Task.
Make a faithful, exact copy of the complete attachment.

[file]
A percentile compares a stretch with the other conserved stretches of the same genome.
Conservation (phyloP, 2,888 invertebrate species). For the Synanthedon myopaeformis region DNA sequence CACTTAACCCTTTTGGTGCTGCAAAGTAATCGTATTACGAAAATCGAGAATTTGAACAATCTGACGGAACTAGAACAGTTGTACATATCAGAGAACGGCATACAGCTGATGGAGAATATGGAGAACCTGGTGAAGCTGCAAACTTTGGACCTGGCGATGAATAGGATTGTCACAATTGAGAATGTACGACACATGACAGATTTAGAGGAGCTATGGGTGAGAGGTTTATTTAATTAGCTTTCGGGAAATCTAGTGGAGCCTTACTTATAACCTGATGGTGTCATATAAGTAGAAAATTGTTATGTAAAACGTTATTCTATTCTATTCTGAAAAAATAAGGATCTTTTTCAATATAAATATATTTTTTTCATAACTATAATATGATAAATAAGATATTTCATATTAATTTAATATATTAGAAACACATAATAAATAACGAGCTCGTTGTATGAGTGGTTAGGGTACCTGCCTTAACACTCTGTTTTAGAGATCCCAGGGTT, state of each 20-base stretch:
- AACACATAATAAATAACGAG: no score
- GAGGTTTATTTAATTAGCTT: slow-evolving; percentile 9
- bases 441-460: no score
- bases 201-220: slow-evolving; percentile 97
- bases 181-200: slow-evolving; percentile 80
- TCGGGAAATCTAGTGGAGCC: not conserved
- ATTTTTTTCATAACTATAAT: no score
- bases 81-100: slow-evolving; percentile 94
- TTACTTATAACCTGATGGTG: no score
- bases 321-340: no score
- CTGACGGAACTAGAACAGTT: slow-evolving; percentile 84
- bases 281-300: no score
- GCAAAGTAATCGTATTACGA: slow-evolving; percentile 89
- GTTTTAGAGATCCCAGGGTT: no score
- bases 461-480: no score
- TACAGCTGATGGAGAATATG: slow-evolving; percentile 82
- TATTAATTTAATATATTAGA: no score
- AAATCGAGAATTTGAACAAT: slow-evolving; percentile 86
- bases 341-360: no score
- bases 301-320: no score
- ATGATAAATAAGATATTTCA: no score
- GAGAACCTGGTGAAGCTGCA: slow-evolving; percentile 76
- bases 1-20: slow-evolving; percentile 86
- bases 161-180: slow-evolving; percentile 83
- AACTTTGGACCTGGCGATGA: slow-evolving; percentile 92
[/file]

A percentile compares a stretch with the other conserved stretches of the same genome.
Conservation (phyloP, 2,888 invertebrate species). For the Synanthedon myopaeformis region DNA sequence CACTTAACCCTTTTGGTGCTGCAAAGTAATCGTATTACGAAAATCGAGAATTTGAACAATCTGACGGAACTAGAACAGTTGTACATATCAGAGAACGGCATACAGCTGATGGAGAATATGGAGAACCTGGTGAAGCTGCAAACTTTGGACCTGGCGATGAATAGGATTGTCACAATTGAGAATGTACGACACATGACAGATTTAGAGGAGCTATGGGTGAGAGGTTTATTTAATTAGCTTTCGGGAAATCTAGTGGAGCCTTACTTATAACCTGATGGTGTCATATAAGTAGAAAATTGTTATGTAAAACGTTATTCTATTCTATTCTGAAAAAATAAGGATCTTTTTCAATATAAATATATTTTTTTCATAACTATAATATGATAAATAAGATATTTCATATTAATTTAATATATTAGAAACACATAATAAATAACGAGCTCGTTGTATGAGTGGTTAGGGTACCTGCCTTAACACTCTGTTTTAGAGATCCCAGGGTT, state of each 20-base stretch:
- AACACATAATAAATAACGAG: no score
- GAGGTTTATTTAATTAGCTT: slow-evolving; percentile 9
- bases 441-460: no score
- bases 201-220: slow-evolving; percentile 97
- bases 181-200: slow-evolving; percentile 80
- TCGGGAAATCTAGTGGAGCC: not conserved
- ATTTTTTTCATAACTATAAT: no score
- bases 81-100: slow-evolving; percentile 94
- TTACTTATAACCTGATGGTG: no score
- bases 321-340: no score
- CTGACGGAACTAGAACAGTT: slow-evolving; percentile 84
- bases 281-300: no score
- GCAAAGTAATCGTATTACGA: slow-evolving; percentile 89
- GTTTTAGAGATCCCAGGGTT: no score
- bases 461-480: no score
- TACAGCTGATGGAGAATATG: slow-evolving; percentile 82
- TATTAATTTAATATATTAGA: no score
- AAATCGAGAATTTGAACAAT: slow-evolving; percentile 86
- bases 341-360: no score
- bases 301-320: no score
- ATGATAAATAAGATATTTCA: no score
- GAGAACCTGGTGAAGCTGCA: slow-evolving; percentile 76
- bases 1-20: slow-evolving; percentile 86
- bases 161-180: slow-evolving; percentile 83
- AACTTTGGACCTGGCGATGA: slow-evolving; percentile 92